Are You My Papi?

As a young man, I lost my father to AIDS-related illness. Now I look for echoes of him in the men I choose to love.

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Image courtesy of Nathan Rupert via Flickr

In 2011, the same year I lost my father to an AIDS-related illness, I lost my virginity to a man I barely knew. I also moved to Washington Heights, where the men appreciated my curvy body, and stumbled to find my footing both as a modern AIDS orphan and a sexually liberated young queer.

To lose my father right after college graduation made the world expand into a maelstrom of frenetic, chaotic energy. I was pushed into the world of work, the world of sex and ushered to the front of the family line in quick succession.

And sex, gay sex especially, is filled with Freudian familial language. It’s all “Spank it, daddy,” and asking whether I’ve been bad. You get called “baby.” Or, if he’s Latino, we might call each other “Papi.”


Mathew and his father.

And the first person to call me papi was my father. To be young and Latino and to be called papi is to swallow chicken soup.

Sometimes, I think about the maxim “daughters marry their fathers.” It speaks to the desire to find a man we trust, even if it’s a partner for the night. We want to feel his trust and for it to be sturdy and familiar, like a knit blanket or macaroni and cheese. Maybe daughters marry their fathers, but is this gay son dating his dad?

My relationship with my father was defined by distance, both physical and emotional. He moved to Cleveland from our home in New Jersey after he and my mother divorced in 1999. I had to learn that his love for me existed in the negative space of things we didn’t say to each other.

I know my father had interests. He loved to dance and played the güiro in a band with his brother. But, everything beyond what we needed to know about each other as father and son went untold. He never shared his HIV status with me. I never really came out to him as gay, even though I’ve been out since age 13.

With the men I date, I want to know everything about them. I want it all at once – a spiritual data dump. If something were to happen, if they were to get hit by a car on the way home from our first date, I could say “I knew him.”

My dad was a gentle, forgetful man. He’d scramble to recall facts like a child trying to capture an elusive lighting bug. In mid-October he’d ask if I needed someone to bring me out trick-or-treating that night or what Sunday in November Thanksgiving would fall on.

He could cook a meal for four in thirty minutes while dancing. He would spin my mother and stir a pot of beans. He would make water soak into a grain of rice at a rate that defied physics.

In a sexual or romantic partner I seek out someone who indulges me, like my father did. My father would feed me – a little fat boy with a sweet tooth – a daily after-school snack of Oreos, and on report card day he’d give me six or seven or eight of them as a reward.

My father, like any father, wanted to teach me how to ride a bike without training wheels, to show me where to put my hands, where to fix my eyes and to anticipate when to brake. I got a black-and-blue that day.  I slammed into the chain link fence across the street from our house. I don’t remember his reaction, but I know, with his help, I continued to ride. And I’d go on to have another accident, when I decided to ride the bike down the stairs of our front stoop. Once again, my dad was there to pick me up and bandage me up.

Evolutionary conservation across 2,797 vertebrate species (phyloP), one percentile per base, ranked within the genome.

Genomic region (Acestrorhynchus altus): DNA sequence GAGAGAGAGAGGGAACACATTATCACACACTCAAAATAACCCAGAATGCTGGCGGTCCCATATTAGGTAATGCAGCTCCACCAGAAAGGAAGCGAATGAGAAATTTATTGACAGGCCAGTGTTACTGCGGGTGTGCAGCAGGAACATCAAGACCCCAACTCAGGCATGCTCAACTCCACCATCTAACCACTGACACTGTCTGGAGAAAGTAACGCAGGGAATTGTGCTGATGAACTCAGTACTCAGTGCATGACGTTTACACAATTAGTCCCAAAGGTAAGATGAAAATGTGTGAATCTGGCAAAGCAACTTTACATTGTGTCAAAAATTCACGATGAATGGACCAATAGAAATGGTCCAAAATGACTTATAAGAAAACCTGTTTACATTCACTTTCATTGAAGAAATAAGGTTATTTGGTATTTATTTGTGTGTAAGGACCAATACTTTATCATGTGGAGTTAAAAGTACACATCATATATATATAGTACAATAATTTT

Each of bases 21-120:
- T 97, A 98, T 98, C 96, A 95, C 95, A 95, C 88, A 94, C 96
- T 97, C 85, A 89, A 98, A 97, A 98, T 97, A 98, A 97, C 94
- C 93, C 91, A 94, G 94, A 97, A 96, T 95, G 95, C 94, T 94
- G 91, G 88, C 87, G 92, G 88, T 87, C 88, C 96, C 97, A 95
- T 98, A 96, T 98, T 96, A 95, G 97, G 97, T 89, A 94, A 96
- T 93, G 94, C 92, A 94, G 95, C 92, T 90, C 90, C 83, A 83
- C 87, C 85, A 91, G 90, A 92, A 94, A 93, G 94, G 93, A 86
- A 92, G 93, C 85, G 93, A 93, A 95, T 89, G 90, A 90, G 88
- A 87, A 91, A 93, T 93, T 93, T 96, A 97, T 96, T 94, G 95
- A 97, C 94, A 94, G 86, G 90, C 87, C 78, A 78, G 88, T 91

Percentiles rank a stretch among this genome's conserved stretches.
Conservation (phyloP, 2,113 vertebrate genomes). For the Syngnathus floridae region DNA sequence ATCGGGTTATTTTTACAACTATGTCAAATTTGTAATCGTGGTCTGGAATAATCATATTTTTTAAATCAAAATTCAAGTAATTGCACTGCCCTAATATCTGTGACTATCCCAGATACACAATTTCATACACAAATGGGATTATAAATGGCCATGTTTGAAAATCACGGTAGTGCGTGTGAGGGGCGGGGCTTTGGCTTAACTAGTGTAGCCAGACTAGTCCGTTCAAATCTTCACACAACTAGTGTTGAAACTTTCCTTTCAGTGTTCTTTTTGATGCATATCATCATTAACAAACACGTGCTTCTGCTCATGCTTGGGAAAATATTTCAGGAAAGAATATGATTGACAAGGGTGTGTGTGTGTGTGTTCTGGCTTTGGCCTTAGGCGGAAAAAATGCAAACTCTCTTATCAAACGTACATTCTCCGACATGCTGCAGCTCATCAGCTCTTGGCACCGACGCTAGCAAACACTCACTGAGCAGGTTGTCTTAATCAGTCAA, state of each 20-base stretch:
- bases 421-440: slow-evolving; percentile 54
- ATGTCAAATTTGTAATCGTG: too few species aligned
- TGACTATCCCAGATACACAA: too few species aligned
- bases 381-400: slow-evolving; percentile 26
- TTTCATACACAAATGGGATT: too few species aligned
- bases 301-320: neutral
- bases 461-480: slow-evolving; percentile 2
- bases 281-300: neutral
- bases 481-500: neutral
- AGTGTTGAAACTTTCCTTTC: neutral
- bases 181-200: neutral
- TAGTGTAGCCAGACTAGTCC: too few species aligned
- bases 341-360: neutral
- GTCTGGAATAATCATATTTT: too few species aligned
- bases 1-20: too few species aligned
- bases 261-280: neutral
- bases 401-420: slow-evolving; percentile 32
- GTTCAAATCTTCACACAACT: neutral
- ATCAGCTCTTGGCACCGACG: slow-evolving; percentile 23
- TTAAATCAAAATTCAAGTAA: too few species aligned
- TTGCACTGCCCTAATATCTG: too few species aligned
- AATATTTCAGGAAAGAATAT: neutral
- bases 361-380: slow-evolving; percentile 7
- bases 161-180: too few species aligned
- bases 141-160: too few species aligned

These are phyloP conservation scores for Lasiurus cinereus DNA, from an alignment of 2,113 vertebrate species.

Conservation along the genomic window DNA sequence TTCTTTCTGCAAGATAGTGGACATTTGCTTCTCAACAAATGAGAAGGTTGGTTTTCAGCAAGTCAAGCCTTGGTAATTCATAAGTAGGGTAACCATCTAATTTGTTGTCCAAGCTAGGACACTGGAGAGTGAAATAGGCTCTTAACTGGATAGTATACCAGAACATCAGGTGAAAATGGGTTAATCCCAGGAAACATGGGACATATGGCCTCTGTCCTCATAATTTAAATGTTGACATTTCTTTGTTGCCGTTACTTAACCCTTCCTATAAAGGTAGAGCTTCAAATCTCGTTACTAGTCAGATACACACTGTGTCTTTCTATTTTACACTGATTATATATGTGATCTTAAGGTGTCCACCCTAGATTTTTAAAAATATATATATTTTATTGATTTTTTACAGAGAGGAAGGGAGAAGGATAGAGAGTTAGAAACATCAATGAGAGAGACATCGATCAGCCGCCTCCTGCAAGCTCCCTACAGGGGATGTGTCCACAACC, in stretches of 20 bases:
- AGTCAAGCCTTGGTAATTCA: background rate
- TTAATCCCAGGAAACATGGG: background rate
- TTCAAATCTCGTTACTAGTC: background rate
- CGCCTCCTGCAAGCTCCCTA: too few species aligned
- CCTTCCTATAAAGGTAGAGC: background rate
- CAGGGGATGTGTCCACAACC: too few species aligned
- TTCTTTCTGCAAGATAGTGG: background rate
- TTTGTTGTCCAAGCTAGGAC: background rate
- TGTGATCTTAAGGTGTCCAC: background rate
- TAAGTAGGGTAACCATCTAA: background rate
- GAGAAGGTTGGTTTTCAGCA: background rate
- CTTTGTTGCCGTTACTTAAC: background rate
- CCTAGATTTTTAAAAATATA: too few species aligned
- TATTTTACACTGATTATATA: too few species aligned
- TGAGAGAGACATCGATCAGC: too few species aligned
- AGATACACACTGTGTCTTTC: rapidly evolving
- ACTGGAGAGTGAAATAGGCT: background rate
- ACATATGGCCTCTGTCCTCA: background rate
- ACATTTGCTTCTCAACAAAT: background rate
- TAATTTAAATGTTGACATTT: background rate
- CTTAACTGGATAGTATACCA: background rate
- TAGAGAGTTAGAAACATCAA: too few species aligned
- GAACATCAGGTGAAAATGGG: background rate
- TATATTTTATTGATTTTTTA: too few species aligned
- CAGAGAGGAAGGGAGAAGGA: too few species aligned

I met Ricardo*, an older HIV-positive Mexican man at an LGBT conference. He filled me up with tequila sours and we shared a sweet night in my hotel room. Ricardo did not look like my dad, but he did have a beard like his. He spoke Spanish like him. He was older like him. He had HIV like him. And, for that one night, he treated me preciously.

Ricardo was connected. He knew people from many movements and many struggles. He thrived in conversation. My father was chatty to a fault and loved human interaction. Once, my mom recalled to me, on a road trip that brought her and my father through Arizona, he met someone he knew in a desert rest stop bathroom.

Ricardo laid me down on my hotel mattress. He taught me how to touch him, where to put my hands on him and where to fix my eyes – he requested they stay locked on his as we began.

I see Ricardo in pictures at other conferences, meeting other writers, other men, other people with dads, dead or alive. I wonder if they touch each other, what they teach each other.

Even with a father around, a bike lesson can produce an inner thigh with a big purple blotch. Now – other men, other blotches, other lessons. The yearning for human connection, whether two hours or a few sweet months, is the desire to be taught, to be shown new things, to hear new stories, to get a slightly widened worldview.

My dad didn’t know me as a sexually active, dating adult stumbling through twenty-something-hood. Maybe that’s for the best. But I know he would’ve loved my willingness to crash.

Mathew Rodriguez is a queer, Latino NYC-based journalist and the community editor for You can follow him on Twitter at @mathewrodriguez or contact him via his website,

*Ricardo’s name has been changed.

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